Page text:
Michael Richardson was to at least have CORECONF in the title of the CoMI
document. I am wondering if that might still leave some of the confusion.
For me the simple solution is in this document to refer to CoMI, not
CORECONF and let CoMI draft define what CORECONF actually is. Unless you
think this will still not resolve the issue, this is going to be my way

- This description makes little sense to me:
>   typedef sid-file-version-identifier {
>     type uint64;
>     description
>       "Optional attribute that gives information about the .sid file
>        version.";
>   }
>   This is a type definition. Why does the description talk about an
>   optional attribute? The type should not state whether something
>   using the type is optional or not. (And I would prefer to avoid
>   'attribute', better use YANG defined terms or just describe that
>   this type represents a version number for a SID file.)

[IP]: I believe now it should be more clear.

- sid range - was it not said before that it is 63 bits? Is the idea
>   that sids with the highest bit set are legal but undefined or
>   reserved?  Or should there be a range restriction?
>   typedef sid {
>     type uint64;
>     description
>       "YANG Schema Item iDentifier";
>     reference
>       "[I-D.ietf-core-sid] YANG Schema Item iDentifier (SID)";
>   }

[IP]: I set the range accordingly.

- schema-node-path
>       "Identifies a schema-node path string for use in the
>        SID registry. This string format follows the rules
>        for an instance-identifier, as defined in RFC 7959,
>        except that no predicates are allowed.
>   RFC 7959 seems to be a typo, I assume you mean RFC 7951

[IP]: Yes, thank you for spotting this!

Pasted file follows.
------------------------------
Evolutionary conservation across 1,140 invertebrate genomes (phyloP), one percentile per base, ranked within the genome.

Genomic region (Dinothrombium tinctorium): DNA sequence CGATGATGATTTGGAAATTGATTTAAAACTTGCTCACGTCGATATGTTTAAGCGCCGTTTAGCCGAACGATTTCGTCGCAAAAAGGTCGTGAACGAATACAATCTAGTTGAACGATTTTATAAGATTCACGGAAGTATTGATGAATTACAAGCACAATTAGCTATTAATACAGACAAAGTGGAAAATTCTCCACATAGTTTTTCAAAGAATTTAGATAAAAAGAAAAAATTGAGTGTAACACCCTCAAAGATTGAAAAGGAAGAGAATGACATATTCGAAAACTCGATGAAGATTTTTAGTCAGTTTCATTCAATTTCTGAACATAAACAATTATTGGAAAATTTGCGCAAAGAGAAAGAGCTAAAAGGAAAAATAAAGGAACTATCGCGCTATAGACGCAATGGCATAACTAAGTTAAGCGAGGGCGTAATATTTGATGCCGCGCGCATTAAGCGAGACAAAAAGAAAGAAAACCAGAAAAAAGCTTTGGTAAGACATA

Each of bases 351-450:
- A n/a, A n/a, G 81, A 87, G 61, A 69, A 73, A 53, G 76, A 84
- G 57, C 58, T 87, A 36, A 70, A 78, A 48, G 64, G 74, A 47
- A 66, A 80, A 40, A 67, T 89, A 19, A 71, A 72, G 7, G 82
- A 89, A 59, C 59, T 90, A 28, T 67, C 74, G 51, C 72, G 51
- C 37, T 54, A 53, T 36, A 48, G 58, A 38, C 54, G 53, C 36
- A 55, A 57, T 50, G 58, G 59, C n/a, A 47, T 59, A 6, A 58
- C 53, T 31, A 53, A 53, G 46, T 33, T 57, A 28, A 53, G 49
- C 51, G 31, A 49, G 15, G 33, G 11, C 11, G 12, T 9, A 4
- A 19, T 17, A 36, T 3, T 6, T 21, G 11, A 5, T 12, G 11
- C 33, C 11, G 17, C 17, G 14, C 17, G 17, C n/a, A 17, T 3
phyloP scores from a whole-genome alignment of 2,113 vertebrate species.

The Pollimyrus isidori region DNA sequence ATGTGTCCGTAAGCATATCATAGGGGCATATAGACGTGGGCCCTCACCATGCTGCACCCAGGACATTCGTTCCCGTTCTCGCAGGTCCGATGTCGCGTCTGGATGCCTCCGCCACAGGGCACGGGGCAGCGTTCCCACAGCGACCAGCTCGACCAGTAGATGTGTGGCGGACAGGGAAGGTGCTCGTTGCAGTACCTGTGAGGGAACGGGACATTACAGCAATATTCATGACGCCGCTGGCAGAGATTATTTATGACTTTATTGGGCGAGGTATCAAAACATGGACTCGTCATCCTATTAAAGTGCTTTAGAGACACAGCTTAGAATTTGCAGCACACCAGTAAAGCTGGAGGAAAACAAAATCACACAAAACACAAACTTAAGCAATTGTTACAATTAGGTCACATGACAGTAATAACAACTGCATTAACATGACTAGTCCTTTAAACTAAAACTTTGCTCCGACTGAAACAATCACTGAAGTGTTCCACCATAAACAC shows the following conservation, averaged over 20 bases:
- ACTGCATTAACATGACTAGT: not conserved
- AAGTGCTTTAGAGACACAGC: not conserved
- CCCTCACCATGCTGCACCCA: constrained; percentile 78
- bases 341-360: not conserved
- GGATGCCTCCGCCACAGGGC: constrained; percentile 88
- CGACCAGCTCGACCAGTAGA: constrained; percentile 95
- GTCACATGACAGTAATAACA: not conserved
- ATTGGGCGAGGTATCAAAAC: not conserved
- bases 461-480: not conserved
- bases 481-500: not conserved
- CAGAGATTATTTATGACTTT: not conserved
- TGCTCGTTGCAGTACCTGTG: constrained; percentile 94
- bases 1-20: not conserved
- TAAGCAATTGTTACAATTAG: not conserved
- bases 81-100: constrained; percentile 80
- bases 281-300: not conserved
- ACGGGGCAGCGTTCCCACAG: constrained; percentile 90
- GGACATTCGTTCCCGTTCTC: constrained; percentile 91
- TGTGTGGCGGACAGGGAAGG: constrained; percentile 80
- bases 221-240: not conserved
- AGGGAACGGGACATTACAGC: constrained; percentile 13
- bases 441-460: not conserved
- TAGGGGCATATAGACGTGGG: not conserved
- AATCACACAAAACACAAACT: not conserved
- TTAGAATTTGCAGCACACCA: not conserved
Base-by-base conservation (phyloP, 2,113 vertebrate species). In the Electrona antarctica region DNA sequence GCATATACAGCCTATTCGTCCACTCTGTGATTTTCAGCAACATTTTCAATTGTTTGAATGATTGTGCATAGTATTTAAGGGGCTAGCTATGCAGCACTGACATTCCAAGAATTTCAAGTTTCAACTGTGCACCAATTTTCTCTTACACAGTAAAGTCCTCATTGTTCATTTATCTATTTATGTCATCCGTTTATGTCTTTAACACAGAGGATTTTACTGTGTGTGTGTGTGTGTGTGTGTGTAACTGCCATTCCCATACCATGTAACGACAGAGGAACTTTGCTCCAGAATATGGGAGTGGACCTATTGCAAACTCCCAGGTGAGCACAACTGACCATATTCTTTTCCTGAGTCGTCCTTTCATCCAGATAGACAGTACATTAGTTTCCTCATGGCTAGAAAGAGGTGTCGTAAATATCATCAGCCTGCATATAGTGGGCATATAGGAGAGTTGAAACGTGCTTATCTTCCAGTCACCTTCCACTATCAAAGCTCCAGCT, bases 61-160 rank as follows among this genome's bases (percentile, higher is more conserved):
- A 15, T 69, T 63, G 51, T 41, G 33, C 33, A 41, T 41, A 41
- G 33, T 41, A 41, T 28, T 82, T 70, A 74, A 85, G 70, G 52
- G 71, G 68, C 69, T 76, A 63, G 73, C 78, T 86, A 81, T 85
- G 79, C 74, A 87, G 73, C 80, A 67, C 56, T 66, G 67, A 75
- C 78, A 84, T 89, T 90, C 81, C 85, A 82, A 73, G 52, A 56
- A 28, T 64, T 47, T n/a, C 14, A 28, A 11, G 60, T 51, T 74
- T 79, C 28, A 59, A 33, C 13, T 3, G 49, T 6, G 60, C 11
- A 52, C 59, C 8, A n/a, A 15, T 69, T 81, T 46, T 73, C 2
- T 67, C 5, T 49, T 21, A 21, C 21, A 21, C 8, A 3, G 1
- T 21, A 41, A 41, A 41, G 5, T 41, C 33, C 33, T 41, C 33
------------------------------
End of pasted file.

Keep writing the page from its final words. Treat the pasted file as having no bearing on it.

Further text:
s/Identifies a schema-node path string/A schema-node path"
>   It is a bit confusing to define a schema-node path by way of
>   reference to an instance identifier. I understand that you borrow
>   the namespace encoding from the way JSON encode instance identifiers
>   but this type really represents what RFC 7950 calls an absolute
>   schema node identifier, no? Is the term schema-node path actually
>   needed or is it the same as absolute schema node identifier? Or is
>   the difference between the two how namespaces are represented?

[IP]: I might have misunderstood something, but my understanding is that
the prefix related to a module could be changed during an import, whereas
here we really want to use the module name as a more stable identifier. The
difference between absolute schema node identifier and schema-node path is
that we mandate the use of module name and not prefix as defined in RFC

- dependency-revision
>         list dependency-revision {
>         key "module-name";
>         description
>           "Information about the revision of each YANG module that the
>           module in
>           'module-name' includes used during the .sid file generation.";
>    The sentence can probably be rewritten to make it clearer.
>    Are the SIDs assigned to a module dependent on the modules listed
>    in the 'dependency-revision'? (Is this a good name for the list?)
>    Why is it necessary to know which revisions were used to resolve
>    imports without revision?

[IP]: I reformulated it to

Information about the used revision during the .sid file generation
of each YANG module that the module in 'module-name' imported.

The idea is that if this information is not available later on and
different versions of the modules are used, slightly different results
might be produced due to augmented items for example.

- Please avoid wrapped entry point numbers in the table in 6.3.3.

[IP]: Fixed.

- The handling of early allocations sounds complex, I have some doubts
>   this process will work in practice...

[IP]: We are working on reformulating it in a more precise manner.

- Incomplete sentence:
>   RFC7120] also says
>   Or is the following paragraph a quote? In that case, add a colon.
> - There are likely more normative references, e.g., RFC 6991 and RFC
>   8040.

[IP]: Fixed.

- Why does the example in appendix A not have / need
>   dependency-revisions?

[IP]: Added now.

- I have not run any tools to validate things. I just read the I-D.

> /js
> --
> Juergen Schoenwaelder           Jacobs University Bremen gGmbH
> Phone: +49 421 200 3587         Campus Ring 1 | 28759 Bremen | Germany
> Fax:   +49 421 200 3103         <>